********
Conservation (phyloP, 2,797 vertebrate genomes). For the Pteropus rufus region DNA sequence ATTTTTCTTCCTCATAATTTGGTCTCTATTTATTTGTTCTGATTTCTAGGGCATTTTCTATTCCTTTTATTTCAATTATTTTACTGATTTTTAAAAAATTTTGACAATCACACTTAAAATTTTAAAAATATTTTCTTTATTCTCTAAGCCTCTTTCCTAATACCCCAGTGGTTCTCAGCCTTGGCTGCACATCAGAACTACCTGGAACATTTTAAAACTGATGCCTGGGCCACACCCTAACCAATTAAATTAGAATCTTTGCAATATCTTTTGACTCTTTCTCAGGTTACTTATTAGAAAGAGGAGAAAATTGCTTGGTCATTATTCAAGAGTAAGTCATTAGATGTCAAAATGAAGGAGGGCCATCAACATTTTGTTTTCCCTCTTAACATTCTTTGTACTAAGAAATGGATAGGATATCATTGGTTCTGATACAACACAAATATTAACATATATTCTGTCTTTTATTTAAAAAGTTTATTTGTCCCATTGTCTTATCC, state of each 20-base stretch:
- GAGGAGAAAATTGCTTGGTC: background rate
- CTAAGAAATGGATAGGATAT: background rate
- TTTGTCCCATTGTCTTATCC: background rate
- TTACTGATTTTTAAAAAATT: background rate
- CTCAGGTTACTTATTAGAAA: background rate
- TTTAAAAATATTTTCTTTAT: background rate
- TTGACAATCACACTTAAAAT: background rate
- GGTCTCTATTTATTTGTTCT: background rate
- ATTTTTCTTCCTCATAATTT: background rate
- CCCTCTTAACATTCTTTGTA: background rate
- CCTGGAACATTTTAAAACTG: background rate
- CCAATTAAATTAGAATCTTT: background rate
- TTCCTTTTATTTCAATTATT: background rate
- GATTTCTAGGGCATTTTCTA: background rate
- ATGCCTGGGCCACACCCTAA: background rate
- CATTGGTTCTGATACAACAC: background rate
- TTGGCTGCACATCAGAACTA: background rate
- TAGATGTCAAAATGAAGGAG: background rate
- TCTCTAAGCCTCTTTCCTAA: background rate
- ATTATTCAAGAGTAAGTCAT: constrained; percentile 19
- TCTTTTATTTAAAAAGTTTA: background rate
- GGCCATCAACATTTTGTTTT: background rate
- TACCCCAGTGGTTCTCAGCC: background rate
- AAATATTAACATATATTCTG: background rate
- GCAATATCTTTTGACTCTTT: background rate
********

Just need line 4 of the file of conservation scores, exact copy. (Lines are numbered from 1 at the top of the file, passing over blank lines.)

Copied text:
- TTTGTCCCATTGTCTTATCC: background rate